12 inches of hair donated…

My whole idea of cutting my hair started when my aunt told me she had to get a biopsy of the lump on her breast. Those words are dreadful to hear, my aunt, she’s not old enough to get breast cancer. When she was diagnosed my world shifted, my aunt is my inspiration. She is my motivator for everything I do in life. Now I have to be her motivator to get her though this as a team and united as a family. The day I cut my hair was the most proud moment of my life; I have always had long hair. As I sat in the chair my hair dresser was braiding my hair to cut it off. All I thought about was my aunt and the fact that this was such a little thing with such a huge impact on an other person’s life making their treatments just a little easier. The emotions I felt were proud and happy, I was so happy that I did this.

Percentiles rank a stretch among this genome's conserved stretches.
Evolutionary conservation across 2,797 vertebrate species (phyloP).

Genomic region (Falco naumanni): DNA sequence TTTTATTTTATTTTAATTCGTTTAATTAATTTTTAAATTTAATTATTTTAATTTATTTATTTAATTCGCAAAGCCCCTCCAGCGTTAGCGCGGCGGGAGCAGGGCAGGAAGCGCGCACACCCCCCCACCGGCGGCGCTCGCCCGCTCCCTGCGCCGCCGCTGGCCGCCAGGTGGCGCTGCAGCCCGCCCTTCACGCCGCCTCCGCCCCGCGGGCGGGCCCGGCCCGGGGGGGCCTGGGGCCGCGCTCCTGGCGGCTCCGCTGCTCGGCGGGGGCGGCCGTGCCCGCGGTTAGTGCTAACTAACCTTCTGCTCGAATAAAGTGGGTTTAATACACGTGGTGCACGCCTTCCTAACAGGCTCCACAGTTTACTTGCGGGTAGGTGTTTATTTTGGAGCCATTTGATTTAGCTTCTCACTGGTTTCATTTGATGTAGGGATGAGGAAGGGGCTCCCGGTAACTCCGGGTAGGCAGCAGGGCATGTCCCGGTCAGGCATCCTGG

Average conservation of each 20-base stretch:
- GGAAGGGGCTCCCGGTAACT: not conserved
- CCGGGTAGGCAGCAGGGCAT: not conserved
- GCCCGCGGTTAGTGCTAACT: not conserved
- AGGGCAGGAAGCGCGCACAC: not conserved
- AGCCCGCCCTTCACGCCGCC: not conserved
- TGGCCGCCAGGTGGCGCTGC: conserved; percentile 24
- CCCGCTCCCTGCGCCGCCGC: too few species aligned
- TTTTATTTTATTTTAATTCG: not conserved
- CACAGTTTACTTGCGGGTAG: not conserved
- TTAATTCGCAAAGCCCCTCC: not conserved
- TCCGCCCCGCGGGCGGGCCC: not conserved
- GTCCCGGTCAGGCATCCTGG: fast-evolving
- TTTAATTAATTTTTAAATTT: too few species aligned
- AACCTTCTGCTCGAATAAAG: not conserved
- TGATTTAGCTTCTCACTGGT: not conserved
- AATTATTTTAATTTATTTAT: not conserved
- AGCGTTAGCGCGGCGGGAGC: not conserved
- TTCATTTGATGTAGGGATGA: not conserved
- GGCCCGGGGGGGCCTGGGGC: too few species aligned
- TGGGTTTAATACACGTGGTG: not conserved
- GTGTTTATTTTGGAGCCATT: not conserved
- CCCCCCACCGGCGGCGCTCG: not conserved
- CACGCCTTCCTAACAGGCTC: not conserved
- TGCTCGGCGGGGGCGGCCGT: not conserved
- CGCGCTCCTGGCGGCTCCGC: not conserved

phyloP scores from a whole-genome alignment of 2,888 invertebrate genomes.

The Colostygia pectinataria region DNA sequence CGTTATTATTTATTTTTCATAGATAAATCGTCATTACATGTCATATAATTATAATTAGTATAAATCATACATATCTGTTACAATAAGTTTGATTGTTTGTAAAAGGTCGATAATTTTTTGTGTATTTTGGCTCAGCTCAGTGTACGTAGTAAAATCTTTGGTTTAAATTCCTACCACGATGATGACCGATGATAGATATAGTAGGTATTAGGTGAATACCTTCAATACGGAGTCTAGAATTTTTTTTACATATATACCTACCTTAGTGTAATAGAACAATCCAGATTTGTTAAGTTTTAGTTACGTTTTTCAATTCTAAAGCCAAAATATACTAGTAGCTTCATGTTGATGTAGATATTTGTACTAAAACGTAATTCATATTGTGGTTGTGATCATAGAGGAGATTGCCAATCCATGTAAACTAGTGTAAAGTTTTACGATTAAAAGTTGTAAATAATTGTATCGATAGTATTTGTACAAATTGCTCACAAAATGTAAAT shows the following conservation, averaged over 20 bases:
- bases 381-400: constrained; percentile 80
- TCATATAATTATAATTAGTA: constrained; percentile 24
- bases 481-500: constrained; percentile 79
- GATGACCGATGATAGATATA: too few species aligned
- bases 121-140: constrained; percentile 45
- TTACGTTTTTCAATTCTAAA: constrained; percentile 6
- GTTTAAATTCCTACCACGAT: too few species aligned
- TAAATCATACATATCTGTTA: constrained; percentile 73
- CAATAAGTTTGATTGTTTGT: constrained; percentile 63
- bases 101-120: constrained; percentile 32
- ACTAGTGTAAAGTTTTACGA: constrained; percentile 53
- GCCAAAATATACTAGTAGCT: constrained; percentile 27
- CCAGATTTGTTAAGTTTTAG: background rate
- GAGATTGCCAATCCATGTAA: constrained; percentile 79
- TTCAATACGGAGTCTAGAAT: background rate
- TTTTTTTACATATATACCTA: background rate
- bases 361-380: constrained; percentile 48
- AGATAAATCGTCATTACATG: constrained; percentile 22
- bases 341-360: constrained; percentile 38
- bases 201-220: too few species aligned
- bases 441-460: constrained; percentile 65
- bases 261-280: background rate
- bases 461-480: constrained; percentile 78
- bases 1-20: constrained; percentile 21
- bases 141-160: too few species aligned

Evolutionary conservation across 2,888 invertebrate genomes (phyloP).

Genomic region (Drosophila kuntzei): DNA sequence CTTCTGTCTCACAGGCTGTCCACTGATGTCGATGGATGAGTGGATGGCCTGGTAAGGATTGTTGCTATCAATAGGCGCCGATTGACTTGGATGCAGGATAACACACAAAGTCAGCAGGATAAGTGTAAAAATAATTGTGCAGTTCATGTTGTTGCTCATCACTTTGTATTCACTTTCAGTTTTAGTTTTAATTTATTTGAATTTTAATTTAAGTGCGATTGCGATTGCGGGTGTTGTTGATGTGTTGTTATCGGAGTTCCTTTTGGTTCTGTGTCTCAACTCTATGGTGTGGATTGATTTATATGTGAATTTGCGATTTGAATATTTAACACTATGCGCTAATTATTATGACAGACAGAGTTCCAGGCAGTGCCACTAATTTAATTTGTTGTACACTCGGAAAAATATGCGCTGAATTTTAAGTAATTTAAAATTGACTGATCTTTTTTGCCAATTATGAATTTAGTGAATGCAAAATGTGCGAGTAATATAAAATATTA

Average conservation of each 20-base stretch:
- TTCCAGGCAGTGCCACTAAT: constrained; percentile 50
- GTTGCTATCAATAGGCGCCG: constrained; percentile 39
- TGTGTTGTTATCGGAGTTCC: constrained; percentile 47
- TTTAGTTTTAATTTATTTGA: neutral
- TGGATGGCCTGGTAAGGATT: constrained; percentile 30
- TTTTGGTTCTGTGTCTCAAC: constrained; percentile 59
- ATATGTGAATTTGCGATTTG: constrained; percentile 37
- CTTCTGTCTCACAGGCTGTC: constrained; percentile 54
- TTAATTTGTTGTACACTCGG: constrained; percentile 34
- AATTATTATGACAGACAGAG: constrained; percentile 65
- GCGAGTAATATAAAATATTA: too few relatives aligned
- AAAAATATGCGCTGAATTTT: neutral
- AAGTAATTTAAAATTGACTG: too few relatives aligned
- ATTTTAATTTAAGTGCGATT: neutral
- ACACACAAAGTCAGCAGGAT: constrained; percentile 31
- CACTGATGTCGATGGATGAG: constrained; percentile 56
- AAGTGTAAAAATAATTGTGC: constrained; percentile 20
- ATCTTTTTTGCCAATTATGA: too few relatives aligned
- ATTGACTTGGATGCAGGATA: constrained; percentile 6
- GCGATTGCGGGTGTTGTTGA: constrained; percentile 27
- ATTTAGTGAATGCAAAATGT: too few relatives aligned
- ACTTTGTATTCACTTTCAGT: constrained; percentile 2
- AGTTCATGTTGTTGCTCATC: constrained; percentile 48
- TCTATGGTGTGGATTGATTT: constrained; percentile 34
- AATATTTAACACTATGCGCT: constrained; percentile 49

Niece Lora Wahamaa, recently donated 12 inches of her hair through Nils Hair Centre, New Sudbury Shopping Centre, Louise Boschetto  705-566-1457.  Hair is collected and sent to Continental Hair, who make wigs for various hair loss conditions.  The hair needs to be 10 inches or longer.  Thank you to Nils and thank you to you LORA!  I love you, xoxo

I always believed in mind over matter…

Hello my name is Dee. On Feb. 2009 at the age of 52 I was diagnosed with Invasive Ductal Carcinoma. The largest tumor was 2.8 cm. My mastectomy was scheduled for Feb. 23, my left breast was removed along with 18 lymph nodes which 12 were cancer positive. my cancer was staged at 3/c with 20 % chance of survival with chemo and radiation. I had been through horror before so this was just another challenge for me. In 2001, I left my abusive husband of 25 years to start a new life for myself. In July 2003, I was in a serious motorcycle accident which left my boyfriend dead and me with 70% of my bones shattered along with other numerous injuries.
ICU told my family I would never survive and when I did they said I would never walk. Well I am stubborn and was determined to prove the doctors wrong.